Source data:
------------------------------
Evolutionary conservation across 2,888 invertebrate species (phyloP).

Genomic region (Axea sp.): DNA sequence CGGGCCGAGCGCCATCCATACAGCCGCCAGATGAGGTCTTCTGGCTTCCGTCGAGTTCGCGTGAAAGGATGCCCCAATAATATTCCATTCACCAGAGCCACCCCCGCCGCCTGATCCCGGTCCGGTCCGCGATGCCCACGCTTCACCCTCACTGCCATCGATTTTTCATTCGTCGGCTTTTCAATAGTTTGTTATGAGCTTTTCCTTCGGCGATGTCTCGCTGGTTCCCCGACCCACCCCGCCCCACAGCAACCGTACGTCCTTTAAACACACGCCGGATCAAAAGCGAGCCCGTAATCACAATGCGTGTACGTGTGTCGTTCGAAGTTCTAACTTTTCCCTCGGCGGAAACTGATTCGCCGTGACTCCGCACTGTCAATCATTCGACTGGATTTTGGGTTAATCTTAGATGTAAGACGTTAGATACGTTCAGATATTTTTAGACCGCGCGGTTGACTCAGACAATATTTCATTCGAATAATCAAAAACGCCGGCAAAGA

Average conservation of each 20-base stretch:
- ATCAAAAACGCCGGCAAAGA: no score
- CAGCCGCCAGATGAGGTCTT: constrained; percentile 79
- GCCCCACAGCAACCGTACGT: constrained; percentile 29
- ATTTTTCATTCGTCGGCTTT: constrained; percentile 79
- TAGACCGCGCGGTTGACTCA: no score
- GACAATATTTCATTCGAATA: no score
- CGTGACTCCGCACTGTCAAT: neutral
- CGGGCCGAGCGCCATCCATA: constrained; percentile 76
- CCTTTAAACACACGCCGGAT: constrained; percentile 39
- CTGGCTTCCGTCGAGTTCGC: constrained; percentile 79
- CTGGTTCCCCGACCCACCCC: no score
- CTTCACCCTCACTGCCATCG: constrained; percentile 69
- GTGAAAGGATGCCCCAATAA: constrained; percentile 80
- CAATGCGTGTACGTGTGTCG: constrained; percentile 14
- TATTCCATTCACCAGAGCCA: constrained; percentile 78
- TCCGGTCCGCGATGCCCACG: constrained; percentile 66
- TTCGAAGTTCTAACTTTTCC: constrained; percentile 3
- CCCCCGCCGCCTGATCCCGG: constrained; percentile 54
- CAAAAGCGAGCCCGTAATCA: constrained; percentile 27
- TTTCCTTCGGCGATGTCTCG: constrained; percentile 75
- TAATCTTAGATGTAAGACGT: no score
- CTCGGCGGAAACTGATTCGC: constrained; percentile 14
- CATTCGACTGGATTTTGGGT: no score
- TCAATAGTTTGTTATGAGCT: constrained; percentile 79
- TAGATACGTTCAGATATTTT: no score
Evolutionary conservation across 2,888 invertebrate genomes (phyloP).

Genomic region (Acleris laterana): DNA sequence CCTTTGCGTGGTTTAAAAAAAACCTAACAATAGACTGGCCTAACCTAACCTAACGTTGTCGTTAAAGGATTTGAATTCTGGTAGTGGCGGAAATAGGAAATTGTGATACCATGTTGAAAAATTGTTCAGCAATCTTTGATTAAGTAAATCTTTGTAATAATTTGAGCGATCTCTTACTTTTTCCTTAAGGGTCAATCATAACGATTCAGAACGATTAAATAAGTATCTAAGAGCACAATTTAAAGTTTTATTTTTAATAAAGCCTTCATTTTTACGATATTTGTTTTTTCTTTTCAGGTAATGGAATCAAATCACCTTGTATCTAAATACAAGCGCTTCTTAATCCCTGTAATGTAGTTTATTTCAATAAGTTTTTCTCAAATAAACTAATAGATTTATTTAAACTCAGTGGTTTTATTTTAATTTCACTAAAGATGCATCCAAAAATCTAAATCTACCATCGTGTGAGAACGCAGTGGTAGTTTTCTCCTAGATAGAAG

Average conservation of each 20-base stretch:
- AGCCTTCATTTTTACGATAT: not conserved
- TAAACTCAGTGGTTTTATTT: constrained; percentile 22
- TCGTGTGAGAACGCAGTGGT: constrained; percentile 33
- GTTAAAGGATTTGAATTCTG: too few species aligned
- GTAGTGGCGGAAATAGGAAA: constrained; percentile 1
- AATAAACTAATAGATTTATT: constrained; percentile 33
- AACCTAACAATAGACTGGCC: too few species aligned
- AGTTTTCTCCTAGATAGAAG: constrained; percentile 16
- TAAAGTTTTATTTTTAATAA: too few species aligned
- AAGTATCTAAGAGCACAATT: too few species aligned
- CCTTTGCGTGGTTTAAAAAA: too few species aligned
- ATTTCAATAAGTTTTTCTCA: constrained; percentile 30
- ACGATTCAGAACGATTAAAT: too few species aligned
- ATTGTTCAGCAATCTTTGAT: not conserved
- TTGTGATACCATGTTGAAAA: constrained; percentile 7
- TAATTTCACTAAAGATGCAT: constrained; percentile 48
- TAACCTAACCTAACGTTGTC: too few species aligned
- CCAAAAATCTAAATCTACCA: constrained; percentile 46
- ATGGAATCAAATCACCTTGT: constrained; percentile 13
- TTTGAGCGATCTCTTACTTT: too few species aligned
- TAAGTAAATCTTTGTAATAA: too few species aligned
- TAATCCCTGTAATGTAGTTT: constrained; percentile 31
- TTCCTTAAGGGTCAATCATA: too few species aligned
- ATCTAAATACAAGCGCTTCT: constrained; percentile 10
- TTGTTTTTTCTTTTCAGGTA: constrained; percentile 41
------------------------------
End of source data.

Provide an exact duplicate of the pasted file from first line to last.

Evolutionary conservation across 2,888 invertebrate species (phyloP).

Genomic region (Axea sp.): DNA sequence CGGGCCGAGCGCCATCCATACAGCCGCCAGATGAGGTCTTCTGGCTTCCGTCGAGTTCGCGTGAAAGGATGCCCCAATAATATTCCATTCACCAGAGCCACCCCCGCCGCCTGATCCCGGTCCGGTCCGCGATGCCCACGCTTCACCCTCACTGCCATCGATTTTTCATTCGTCGGCTTTTCAATAGTTTGTTATGAGCTTTTCCTTCGGCGATGTCTCGCTGGTTCCCCGACCCACCCCGCCCCACAGCAACCGTACGTCCTTTAAACACACGCCGGATCAAAAGCGAGCCCGTAATCACAATGCGTGTACGTGTGTCGTTCGAAGTTCTAACTTTTCCCTCGGCGGAAACTGATTCGCCGTGACTCCGCACTGTCAATCATTCGACTGGATTTTGGGTTAATCTTAGATGTAAGACGTTAGATACGTTCAGATATTTTTAGACCGCGCGGTTGACTCAGACAATATTTCATTCGAATAATCAAAAACGCCGGCAAAGA

Average conservation of each 20-base stretch:
- ATCAAAAACGCCGGCAAAGA: no score
- CAGCCGCCAGATGAGGTCTT: constrained; percentile 79
- GCCCCACAGCAACCGTACGT: constrained; percentile 29
- ATTTTTCATTCGTCGGCTTT: constrained; percentile 79
- TAGACCGCGCGGTTGACTCA: no score
- GACAATATTTCATTCGAATA: no score
- CGTGACTCCGCACTGTCAAT: neutral
- CGGGCCGAGCGCCATCCATA: constrained; percentile 76
- CCTTTAAACACACGCCGGAT: constrained; percentile 39
- CTGGCTTCCGTCGAGTTCGC: constrained; percentile 79
- CTGGTTCCCCGACCCACCCC: no score
- CTTCACCCTCACTGCCATCG: constrained; percentile 69
- GTGAAAGGATGCCCCAATAA: constrained; percentile 80
- CAATGCGTGTACGTGTGTCG: constrained; percentile 14
- TATTCCATTCACCAGAGCCA: constrained; percentile 78
- TCCGGTCCGCGATGCCCACG: constrained; percentile 66
- TTCGAAGTTCTAACTTTTCC: constrained; percentile 3
- CCCCCGCCGCCTGATCCCGG: constrained; percentile 54
- CAAAAGCGAGCCCGTAATCA: constrained; percentile 27
- TTTCCTTCGGCGATGTCTCG: constrained; percentile 75
- TAATCTTAGATGTAAGACGT: no score
- CTCGGCGGAAACTGATTCGC: constrained; percentile 14
- CATTCGACTGGATTTTGGGT: no score
- TCAATAGTTTGTTATGAGCT: constrained; percentile 79
- TAGATACGTTCAGATATTTT: no score
Evolutionary conservation across 2,888 invertebrate genomes (phyloP).

Genomic region (Acleris laterana): DNA sequence CCTTTGCGTGGTTTAAAAAAAACCTAACAATAGACTGGCCTAACCTAACCTAACGTTGTCGTTAAAGGATTTGAATTCTGGTAGTGGCGGAAATAGGAAATTGTGATACCATGTTGAAAAATTGTTCAGCAATCTTTGATTAAGTAAATCTTTGTAATAATTTGAGCGATCTCTTACTTTTTCCTTAAGGGTCAATCATAACGATTCAGAACGATTAAATAAGTATCTAAGAGCACAATTTAAAGTTTTATTTTTAATAAAGCCTTCATTTTTACGATATTTGTTTTTTCTTTTCAGGTAATGGAATCAAATCACCTTGTATCTAAATACAAGCGCTTCTTAATCCCTGTAATGTAGTTTATTTCAATAAGTTTTTCTCAAATAAACTAATAGATTTATTTAAACTCAGTGGTTTTATTTTAATTTCACTAAAGATGCATCCAAAAATCTAAATCTACCATCGTGTGAGAACGCAGTGGTAGTTTTCTCCTAGATAGAAG

Average conservation of each 20-base stretch:
- AGCCTTCATTTTTACGATAT: not conserved
- TAAACTCAGTGGTTTTATTT: constrained; percentile 22
- TCGTGTGAGAACGCAGTGGT: constrained; percentile 33
- GTTAAAGGATTTGAATTCTG: too few species aligned
- GTAGTGGCGGAAATAGGAAA: constrained; percentile 1
- AATAAACTAATAGATTTATT: constrained; percentile 33
- AACCTAACAATAGACTGGCC: too few species aligned
- AGTTTTCTCCTAGATAGAAG: constrained; percentile 16
- TAAAGTTTTATTTTTAATAA: too few species aligned
- AAGTATCTAAGAGCACAATT: too few species aligned
- CCTTTGCGTGGTTTAAAAAA: too few species aligned
- ATTTCAATAAGTTTTTCTCA: constrained; percentile 30
- ACGATTCAGAACGATTAAAT: too few species aligned
- ATTGTTCAGCAATCTTTGAT: not conserved
- TTGTGATACCATGTTGAAAA: constrained; percentile 7
- TAATTTCACTAAAGATGCAT: constrained; percentile 48
- TAACCTAACCTAACGTTGTC: too few species aligned
- CCAAAAATCTAAATCTACCA: constrained; percentile 46
- ATGGAATCAAATCACCTTGT: constrained; percentile 13
- TTTGAGCGATCTCTTACTTT: too few species aligned
- TAAGTAAATCTTTGTAATAA: too few species aligned
- TAATCCCTGTAATGTAGTTT: constrained; percentile 31
- TTCCTTAAGGGTCAATCATA: too few species aligned
- ATCTAAATACAAGCGCTTCT: constrained; percentile 10
- TTGTTTTTTCTTTTCAGGTA: constrained; percentile 41